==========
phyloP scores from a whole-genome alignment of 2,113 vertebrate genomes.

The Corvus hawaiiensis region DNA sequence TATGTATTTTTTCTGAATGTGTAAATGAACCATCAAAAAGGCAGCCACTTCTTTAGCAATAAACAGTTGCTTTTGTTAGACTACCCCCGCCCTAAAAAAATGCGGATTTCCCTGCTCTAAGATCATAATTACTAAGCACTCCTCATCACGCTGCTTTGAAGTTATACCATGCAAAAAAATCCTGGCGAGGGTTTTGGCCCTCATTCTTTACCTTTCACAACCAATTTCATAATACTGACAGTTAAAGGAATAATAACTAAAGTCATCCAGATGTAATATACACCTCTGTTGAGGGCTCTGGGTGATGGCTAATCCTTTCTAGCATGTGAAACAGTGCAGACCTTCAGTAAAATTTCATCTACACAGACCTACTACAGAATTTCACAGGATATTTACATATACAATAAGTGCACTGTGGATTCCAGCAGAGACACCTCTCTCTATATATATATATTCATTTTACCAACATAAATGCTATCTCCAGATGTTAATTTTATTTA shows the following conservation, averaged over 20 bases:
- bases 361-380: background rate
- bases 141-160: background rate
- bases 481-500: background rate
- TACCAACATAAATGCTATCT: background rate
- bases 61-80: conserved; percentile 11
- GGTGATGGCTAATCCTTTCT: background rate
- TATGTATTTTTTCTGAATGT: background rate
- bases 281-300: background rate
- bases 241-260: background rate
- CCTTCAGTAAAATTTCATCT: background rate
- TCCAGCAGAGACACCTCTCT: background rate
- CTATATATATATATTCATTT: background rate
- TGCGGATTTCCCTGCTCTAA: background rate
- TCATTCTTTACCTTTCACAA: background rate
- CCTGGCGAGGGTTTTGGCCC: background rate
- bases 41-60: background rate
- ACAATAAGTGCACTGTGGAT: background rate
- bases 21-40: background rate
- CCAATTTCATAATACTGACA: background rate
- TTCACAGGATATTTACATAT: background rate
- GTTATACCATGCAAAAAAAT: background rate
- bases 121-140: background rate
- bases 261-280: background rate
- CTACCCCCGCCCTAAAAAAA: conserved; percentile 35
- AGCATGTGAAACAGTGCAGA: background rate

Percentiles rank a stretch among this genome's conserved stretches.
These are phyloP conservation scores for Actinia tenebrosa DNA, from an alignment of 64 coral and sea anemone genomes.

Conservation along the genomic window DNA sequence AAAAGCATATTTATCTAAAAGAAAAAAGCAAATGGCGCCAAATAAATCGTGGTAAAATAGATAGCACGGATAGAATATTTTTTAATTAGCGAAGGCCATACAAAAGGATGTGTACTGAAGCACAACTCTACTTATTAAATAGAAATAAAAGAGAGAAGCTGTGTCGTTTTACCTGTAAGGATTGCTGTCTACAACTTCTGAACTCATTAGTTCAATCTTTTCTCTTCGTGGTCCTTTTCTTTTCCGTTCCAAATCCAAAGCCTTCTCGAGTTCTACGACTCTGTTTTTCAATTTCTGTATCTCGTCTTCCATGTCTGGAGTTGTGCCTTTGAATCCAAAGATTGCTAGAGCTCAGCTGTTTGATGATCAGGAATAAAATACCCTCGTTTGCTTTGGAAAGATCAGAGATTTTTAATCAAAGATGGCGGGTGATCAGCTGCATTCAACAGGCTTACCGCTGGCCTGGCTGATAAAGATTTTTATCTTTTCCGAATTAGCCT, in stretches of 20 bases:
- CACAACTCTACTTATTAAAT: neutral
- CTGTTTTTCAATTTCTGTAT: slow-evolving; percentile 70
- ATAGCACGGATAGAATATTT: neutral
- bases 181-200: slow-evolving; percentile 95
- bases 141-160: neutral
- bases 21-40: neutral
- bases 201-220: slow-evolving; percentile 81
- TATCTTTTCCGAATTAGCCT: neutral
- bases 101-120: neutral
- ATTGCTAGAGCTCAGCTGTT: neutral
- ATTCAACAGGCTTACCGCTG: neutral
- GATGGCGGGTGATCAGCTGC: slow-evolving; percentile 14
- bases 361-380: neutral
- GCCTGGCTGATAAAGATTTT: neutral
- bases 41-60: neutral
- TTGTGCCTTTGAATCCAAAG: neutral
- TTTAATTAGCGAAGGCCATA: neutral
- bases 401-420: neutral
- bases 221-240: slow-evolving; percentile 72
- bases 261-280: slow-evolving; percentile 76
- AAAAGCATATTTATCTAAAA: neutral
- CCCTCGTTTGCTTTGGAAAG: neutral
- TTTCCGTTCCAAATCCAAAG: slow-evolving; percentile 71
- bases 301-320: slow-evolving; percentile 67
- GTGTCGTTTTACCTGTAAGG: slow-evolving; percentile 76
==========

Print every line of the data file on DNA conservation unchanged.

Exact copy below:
phyloP scores from a whole-genome alignment of 2,113 vertebrate genomes.

The Corvus hawaiiensis region DNA sequence TATGTATTTTTTCTGAATGTGTAAATGAACCATCAAAAAGGCAGCCACTTCTTTAGCAATAAACAGTTGCTTTTGTTAGACTACCCCCGCCCTAAAAAAATGCGGATTTCCCTGCTCTAAGATCATAATTACTAAGCACTCCTCATCACGCTGCTTTGAAGTTATACCATGCAAAAAAATCCTGGCGAGGGTTTTGGCCCTCATTCTTTACCTTTCACAACCAATTTCATAATACTGACAGTTAAAGGAATAATAACTAAAGTCATCCAGATGTAATATACACCTCTGTTGAGGGCTCTGGGTGATGGCTAATCCTTTCTAGCATGTGAAACAGTGCAGACCTTCAGTAAAATTTCATCTACACAGACCTACTACAGAATTTCACAGGATATTTACATATACAATAAGTGCACTGTGGATTCCAGCAGAGACACCTCTCTCTATATATATATATTCATTTTACCAACATAAATGCTATCTCCAGATGTTAATTTTATTTA shows the following conservation, averaged over 20 bases:
- bases 361-380: background rate
- bases 141-160: background rate
- bases 481-500: background rate
- TACCAACATAAATGCTATCT: background rate
- bases 61-80: conserved; percentile 11
- GGTGATGGCTAATCCTTTCT: background rate
- TATGTATTTTTTCTGAATGT: background rate
- bases 281-300: background rate
- bases 241-260: background rate
- CCTTCAGTAAAATTTCATCT: background rate
- TCCAGCAGAGACACCTCTCT: background rate
- CTATATATATATATTCATTT: background rate
- TGCGGATTTCCCTGCTCTAA: background rate
- TCATTCTTTACCTTTCACAA: background rate
- CCTGGCGAGGGTTTTGGCCC: background rate
- bases 41-60: background rate
- ACAATAAGTGCACTGTGGAT: background rate
- bases 21-40: background rate
- CCAATTTCATAATACTGACA: background rate
- TTCACAGGATATTTACATAT: background rate
- GTTATACCATGCAAAAAAAT: background rate
- bases 121-140: background rate
- bases 261-280: background rate
- CTACCCCCGCCCTAAAAAAA: conserved; percentile 35
- AGCATGTGAAACAGTGCAGA: background rate

Percentiles rank a stretch among this genome's conserved stretches.
These are phyloP conservation scores for Actinia tenebrosa DNA, from an alignment of 64 coral and sea anemone genomes.

Conservation along the genomic window DNA sequence AAAAGCATATTTATCTAAAAGAAAAAAGCAAATGGCGCCAAATAAATCGTGGTAAAATAGATAGCACGGATAGAATATTTTTTAATTAGCGAAGGCCATACAAAAGGATGTGTACTGAAGCACAACTCTACTTATTAAATAGAAATAAAAGAGAGAAGCTGTGTCGTTTTACCTGTAAGGATTGCTGTCTACAACTTCTGAACTCATTAGTTCAATCTTTTCTCTTCGTGGTCCTTTTCTTTTCCGTTCCAAATCCAAAGCCTTCTCGAGTTCTACGACTCTGTTTTTCAATTTCTGTATCTCGTCTTCCATGTCTGGAGTTGTGCCTTTGAATCCAAAGATTGCTAGAGCTCAGCTGTTTGATGATCAGGAATAAAATACCCTCGTTTGCTTTGGAAAGATCAGAGATTTTTAATCAAAGATGGCGGGTGATCAGCTGCATTCAACAGGCTTACCGCTGGCCTGGCTGATAAAGATTTTTATCTTTTCCGAATTAGCCT, in stretches of 20 bases:
- CACAACTCTACTTATTAAAT: neutral
- CTGTTTTTCAATTTCTGTAT: slow-evolving; percentile 70
- ATAGCACGGATAGAATATTT: neutral
- bases 181-200: slow-evolving; percentile 95
- bases 141-160: neutral
- bases 21-40: neutral
- bases 201-220: slow-evolving; percentile 81
- TATCTTTTCCGAATTAGCCT: neutral
- bases 101-120: neutral
- ATTGCTAGAGCTCAGCTGTT: neutral
- ATTCAACAGGCTTACCGCTG: neutral
- GATGGCGGGTGATCAGCTGC: slow-evolving; percentile 14
- bases 361-380: neutral
- GCCTGGCTGATAAAGATTTT: neutral
- bases 41-60: neutral
- TTGTGCCTTTGAATCCAAAG: neutral
- TTTAATTAGCGAAGGCCATA: neutral
- bases 401-420: neutral
- bases 221-240: slow-evolving; percentile 72
- bases 261-280: slow-evolving; percentile 76
- AAAAGCATATTTATCTAAAA: neutral
- CCCTCGTTTGCTTTGGAAAG: neutral
- TTTCCGTTCCAAATCCAAAG: slow-evolving; percentile 71
- bases 301-320: slow-evolving; percentile 67
- GTGTCGTTTTACCTGTAAGG: slow-evolving; percentile 76